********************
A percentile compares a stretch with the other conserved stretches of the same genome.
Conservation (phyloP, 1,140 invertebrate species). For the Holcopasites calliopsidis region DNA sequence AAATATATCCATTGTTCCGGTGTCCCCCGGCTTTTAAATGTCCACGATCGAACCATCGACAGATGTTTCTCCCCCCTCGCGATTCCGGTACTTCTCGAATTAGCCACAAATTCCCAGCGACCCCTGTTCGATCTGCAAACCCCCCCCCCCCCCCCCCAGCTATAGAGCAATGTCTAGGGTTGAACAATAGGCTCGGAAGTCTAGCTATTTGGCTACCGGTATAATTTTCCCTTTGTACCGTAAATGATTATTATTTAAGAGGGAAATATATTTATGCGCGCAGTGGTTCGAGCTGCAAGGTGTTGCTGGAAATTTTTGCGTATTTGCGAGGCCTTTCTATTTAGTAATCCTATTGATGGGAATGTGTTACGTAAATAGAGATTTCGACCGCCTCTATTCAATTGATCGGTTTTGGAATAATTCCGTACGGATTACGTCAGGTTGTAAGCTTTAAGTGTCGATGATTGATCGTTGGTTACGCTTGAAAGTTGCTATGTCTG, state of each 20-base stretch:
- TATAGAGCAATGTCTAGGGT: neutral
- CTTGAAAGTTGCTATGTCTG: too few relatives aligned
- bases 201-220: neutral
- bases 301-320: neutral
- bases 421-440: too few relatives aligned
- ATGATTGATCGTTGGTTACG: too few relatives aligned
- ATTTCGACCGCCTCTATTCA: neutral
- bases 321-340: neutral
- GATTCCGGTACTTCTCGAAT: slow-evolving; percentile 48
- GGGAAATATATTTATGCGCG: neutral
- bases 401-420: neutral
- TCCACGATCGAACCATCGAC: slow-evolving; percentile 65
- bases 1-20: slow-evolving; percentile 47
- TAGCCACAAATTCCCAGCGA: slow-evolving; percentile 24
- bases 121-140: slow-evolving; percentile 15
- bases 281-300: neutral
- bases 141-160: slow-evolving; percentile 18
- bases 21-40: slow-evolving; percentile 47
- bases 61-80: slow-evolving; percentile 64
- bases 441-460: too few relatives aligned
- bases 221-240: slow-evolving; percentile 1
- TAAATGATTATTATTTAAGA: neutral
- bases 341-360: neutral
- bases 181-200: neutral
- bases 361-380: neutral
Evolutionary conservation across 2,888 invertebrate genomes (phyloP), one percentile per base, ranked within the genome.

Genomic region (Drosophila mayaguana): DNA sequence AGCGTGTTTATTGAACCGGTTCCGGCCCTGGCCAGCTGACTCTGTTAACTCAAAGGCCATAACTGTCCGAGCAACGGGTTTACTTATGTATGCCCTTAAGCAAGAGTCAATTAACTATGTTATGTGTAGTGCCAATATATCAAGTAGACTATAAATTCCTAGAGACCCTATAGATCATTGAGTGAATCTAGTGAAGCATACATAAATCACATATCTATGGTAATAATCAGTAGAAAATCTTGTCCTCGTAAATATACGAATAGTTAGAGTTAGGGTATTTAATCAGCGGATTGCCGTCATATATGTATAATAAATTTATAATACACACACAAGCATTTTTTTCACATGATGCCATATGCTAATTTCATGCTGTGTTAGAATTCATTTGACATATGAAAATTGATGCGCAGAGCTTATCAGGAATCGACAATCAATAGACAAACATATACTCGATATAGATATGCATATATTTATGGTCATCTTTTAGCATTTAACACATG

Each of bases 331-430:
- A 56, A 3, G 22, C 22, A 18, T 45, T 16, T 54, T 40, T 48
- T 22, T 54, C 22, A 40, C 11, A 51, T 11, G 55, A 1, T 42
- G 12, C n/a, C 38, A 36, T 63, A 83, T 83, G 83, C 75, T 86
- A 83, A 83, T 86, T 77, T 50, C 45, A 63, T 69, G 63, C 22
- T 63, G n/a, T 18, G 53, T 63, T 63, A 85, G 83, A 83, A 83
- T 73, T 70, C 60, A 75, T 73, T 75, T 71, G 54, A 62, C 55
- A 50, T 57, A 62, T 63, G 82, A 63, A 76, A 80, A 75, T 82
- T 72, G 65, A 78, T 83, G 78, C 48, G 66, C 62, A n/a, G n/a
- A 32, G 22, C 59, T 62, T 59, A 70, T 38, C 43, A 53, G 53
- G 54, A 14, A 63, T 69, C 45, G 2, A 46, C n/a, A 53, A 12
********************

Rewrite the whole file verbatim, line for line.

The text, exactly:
A percentile compares a stretch with the other conserved stretches of the same genome.
Conservation (phyloP, 1,140 invertebrate species). For the Holcopasites calliopsidis region DNA sequence AAATATATCCATTGTTCCGGTGTCCCCCGGCTTTTAAATGTCCACGATCGAACCATCGACAGATGTTTCTCCCCCCTCGCGATTCCGGTACTTCTCGAATTAGCCACAAATTCCCAGCGACCCCTGTTCGATCTGCAAACCCCCCCCCCCCCCCCCCAGCTATAGAGCAATGTCTAGGGTTGAACAATAGGCTCGGAAGTCTAGCTATTTGGCTACCGGTATAATTTTCCCTTTGTACCGTAAATGATTATTATTTAAGAGGGAAATATATTTATGCGCGCAGTGGTTCGAGCTGCAAGGTGTTGCTGGAAATTTTTGCGTATTTGCGAGGCCTTTCTATTTAGTAATCCTATTGATGGGAATGTGTTACGTAAATAGAGATTTCGACCGCCTCTATTCAATTGATCGGTTTTGGAATAATTCCGTACGGATTACGTCAGGTTGTAAGCTTTAAGTGTCGATGATTGATCGTTGGTTACGCTTGAAAGTTGCTATGTCTG, state of each 20-base stretch:
- TATAGAGCAATGTCTAGGGT: neutral
- CTTGAAAGTTGCTATGTCTG: too few relatives aligned
- bases 201-220: neutral
- bases 301-320: neutral
- bases 421-440: too few relatives aligned
- ATGATTGATCGTTGGTTACG: too few relatives aligned
- ATTTCGACCGCCTCTATTCA: neutral
- bases 321-340: neutral
- GATTCCGGTACTTCTCGAAT: slow-evolving; percentile 48
- GGGAAATATATTTATGCGCG: neutral
- bases 401-420: neutral
- TCCACGATCGAACCATCGAC: slow-evolving; percentile 65
- bases 1-20: slow-evolving; percentile 47
- TAGCCACAAATTCCCAGCGA: slow-evolving; percentile 24
- bases 121-140: slow-evolving; percentile 15
- bases 281-300: neutral
- bases 141-160: slow-evolving; percentile 18
- bases 21-40: slow-evolving; percentile 47
- bases 61-80: slow-evolving; percentile 64
- bases 441-460: too few relatives aligned
- bases 221-240: slow-evolving; percentile 1
- TAAATGATTATTATTTAAGA: neutral
- bases 341-360: neutral
- bases 181-200: neutral
- bases 361-380: neutral
Evolutionary conservation across 2,888 invertebrate genomes (phyloP), one percentile per base, ranked within the genome.

Genomic region (Drosophila mayaguana): DNA sequence AGCGTGTTTATTGAACCGGTTCCGGCCCTGGCCAGCTGACTCTGTTAACTCAAAGGCCATAACTGTCCGAGCAACGGGTTTACTTATGTATGCCCTTAAGCAAGAGTCAATTAACTATGTTATGTGTAGTGCCAATATATCAAGTAGACTATAAATTCCTAGAGACCCTATAGATCATTGAGTGAATCTAGTGAAGCATACATAAATCACATATCTATGGTAATAATCAGTAGAAAATCTTGTCCTCGTAAATATACGAATAGTTAGAGTTAGGGTATTTAATCAGCGGATTGCCGTCATATATGTATAATAAATTTATAATACACACACAAGCATTTTTTTCACATGATGCCATATGCTAATTTCATGCTGTGTTAGAATTCATTTGACATATGAAAATTGATGCGCAGAGCTTATCAGGAATCGACAATCAATAGACAAACATATACTCGATATAGATATGCATATATTTATGGTCATCTTTTAGCATTTAACACATG

Each of bases 331-430:
- A 56, A 3, G 22, C 22, A 18, T 45, T 16, T 54, T 40, T 48
- T 22, T 54, C 22, A 40, C 11, A 51, T 11, G 55, A 1, T 42
- G 12, C n/a, C 38, A 36, T 63, A 83, T 83, G 83, C 75, T 86
- A 83, A 83, T 86, T 77, T 50, C 45, A 63, T 69, G 63, C 22
- T 63, G n/a, T 18, G 53, T 63, T 63, A 85, G 83, A 83, A 83
- T 73, T 70, C 60, A 75, T 73, T 75, T 71, G 54, A 62, C 55
- A 50, T 57, A 62, T 63, G 82, A 63, A 76, A 80, A 75, T 82
- T 72, G 65, A 78, T 83, G 78, C 48, G 66, C 62, A n/a, G n/a
- A 32, G 22, C 59, T 62, T 59, A 70, T 38, C 43, A 53, G 53
- G 54, A 14, A 63, T 69, C 45, G 2, A 46, C n/a, A 53, A 12